Office of the Attorney General
The Honorable Michael P. Fleming
Letter Opinion No. 98-022
Re: Whether the Board of Directors of the Harris County Appraisal District may contract with the board of directors of an overlapping appraisal district to designate a single appraisal review board to hear taxpayer protests about the appraisal of property located in areas common to both districts (RQ-994)
Dear Mr. Fleming:
You ask whether the Board of Directors of the Harris County Appraisal District may contract with the board of directors of an overlapping appraisal district to designate a single appraisal review board to determine property owner protests for property located in territory common to both districts. The Harris County Appraisal District (the HCAD), created pursuant to section 6.01 of the Tax Code, is responsible for appraising property in the district for ad valorem tax purposes of each taxing unit that imposes ad valorem taxes on property in the district.(1) An appraisal district's boundaries are usually the same as the county's boundaries, but a taxing unit with boundaries extending into two or more counties may choose to participate in only one of the appraisal districts.(2) In that case, the boundaries of the district chosen by the taxing unit extend outside the county to the extent of the unit's boundaries.(3) The properties within the extension of the boundaries, referred to as "overlapping" properties, are subject to appraisal by two or more appraisal districts. The appraisal district chosen by the taxing unit situated in two or more counties will appraise overlapping properties for that taxing unit, while the appraisal district established for the county in which the land is located will appraise it for all other taxing units. You state that the HCAD and its seven surrounding appraisal districts share in excess of 100,000 properties that fall within the boundaries of two or more districts.
Section 6.025 of the Tax Code, about which you inquire, expressly relates to the appraisal of overlapping property. As adopted in 1995, this provision required appraisal districts to share information on property that lies in two or more districts, but it did not require the districts to use a single valuation for property within the overlap.(4) It was amended effective January 1, 1998,(5) to require the chief appraisers of appraisal districts "that have boundaries that include any part of the same territory"(6) to "coordinate their appraisal activities so as to facilitate the appraisal of the same property appraised by each district at the same value."(7) If all of the chief appraisers of the districts do not agree as of May 1 to the appraised value of a parcel of property within the overlap, they are to take the average of their appraised values for the property and enter it as the value of the property on the appraisal records of each district.(8) When the value of property is determined by this method, the property owner "is entitled to file a protest in relation to the property with the appraisal review board of any appraisal district in which the property is located."(9) "If the appraisal review board or a court on appeal of the protest determines a different appraised value for the property pursuant to the protest or appeal, the chief appraiser of every appraisal district in which the property is located shall enter that appraised value of the property on the appraisal records of the appraisal district."(10)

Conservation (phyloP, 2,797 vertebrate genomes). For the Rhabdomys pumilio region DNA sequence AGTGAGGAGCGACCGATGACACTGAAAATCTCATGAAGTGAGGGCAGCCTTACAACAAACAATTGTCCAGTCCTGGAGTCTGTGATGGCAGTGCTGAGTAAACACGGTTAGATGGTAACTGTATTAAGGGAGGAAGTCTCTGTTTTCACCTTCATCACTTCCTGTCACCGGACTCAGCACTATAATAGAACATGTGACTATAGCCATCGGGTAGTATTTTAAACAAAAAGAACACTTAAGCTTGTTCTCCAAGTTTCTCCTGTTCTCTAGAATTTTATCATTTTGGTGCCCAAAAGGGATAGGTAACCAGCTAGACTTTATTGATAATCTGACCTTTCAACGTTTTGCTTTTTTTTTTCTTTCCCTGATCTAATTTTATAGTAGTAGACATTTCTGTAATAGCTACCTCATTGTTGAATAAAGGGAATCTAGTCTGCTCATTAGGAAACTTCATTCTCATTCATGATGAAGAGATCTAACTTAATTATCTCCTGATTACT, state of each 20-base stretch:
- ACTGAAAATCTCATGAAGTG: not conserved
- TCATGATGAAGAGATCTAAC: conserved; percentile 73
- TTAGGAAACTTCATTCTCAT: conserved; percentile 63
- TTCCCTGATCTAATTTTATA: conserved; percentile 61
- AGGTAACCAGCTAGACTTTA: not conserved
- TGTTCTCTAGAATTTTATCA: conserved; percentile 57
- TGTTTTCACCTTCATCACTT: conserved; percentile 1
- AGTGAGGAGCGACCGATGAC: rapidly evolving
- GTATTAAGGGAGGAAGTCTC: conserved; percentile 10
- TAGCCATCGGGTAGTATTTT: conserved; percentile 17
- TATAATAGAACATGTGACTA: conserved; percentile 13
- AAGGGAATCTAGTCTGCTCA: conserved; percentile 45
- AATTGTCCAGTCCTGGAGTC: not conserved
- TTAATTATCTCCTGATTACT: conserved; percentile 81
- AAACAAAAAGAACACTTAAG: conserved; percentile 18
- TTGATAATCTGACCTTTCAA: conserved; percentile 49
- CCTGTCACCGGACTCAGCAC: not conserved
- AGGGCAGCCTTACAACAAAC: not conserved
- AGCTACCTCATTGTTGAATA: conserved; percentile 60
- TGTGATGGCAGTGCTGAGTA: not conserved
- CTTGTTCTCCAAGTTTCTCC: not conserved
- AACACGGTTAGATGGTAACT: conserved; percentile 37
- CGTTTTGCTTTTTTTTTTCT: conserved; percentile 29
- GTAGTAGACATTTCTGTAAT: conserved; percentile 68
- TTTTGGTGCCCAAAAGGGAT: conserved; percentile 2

You indicate that this appeal procedure will result in some administrative difficulties, and, for that reason,
local appraisal districts are considering entering into contracts to provide for a single hearing conducted by the board established for the county in which the property is located. Under this proposal, a property owner whose property is located in an overlapping area may file a protest with the appraisal review board for any appraisal district in which the property is located. But with an interlocal contract that board would automatically refer the protest to the appraisal review board for the county in which the property is located for a final determination. After the home county appraisal review board determines the protest, the board that received the protest and any other appraisal district would enter the final determination of the protest in its records.
You ask whether the boards of directors of overlapping districts may contract under the Interlocal Cooperation Act, chapter 791 of the Government Code to provide for these procedures.
The members of an appraisal review board, appointed by the appraisal district board of directors,(11) are public officers(12) and the appraisal review board is a separate and distinct entity from the district board.(13) The board exercises quasi-judicial powers in determining taxpayer protests.(14) A property owner initiating a protest must file written notice of the protest with the appraisal review board having authority to hear the matter,(15) and the board will conduct an administrative hearing to determine the accuracy of the appraisal.(16)
Section 6.025(f) states that the property owner "is entitled to file a protest in relation to the property with the appraisal review board of any appraisal district in which the property is located." (Emphasis added.) The filing of a protest with an appraisal review board is the starting point for an administrative proceeding before that board.(17) Section 6.025(f) gives the taxpayer a right to decide which of two or more appraisal review boards with jurisdiction over the property will hear his or her protest, and we find no authority in the provisions of the Interlocal Cooperation Act or elsewhere for the board of an appraisal district to nullify the taxpayer's decision by transferring the protest to another appraisal review board.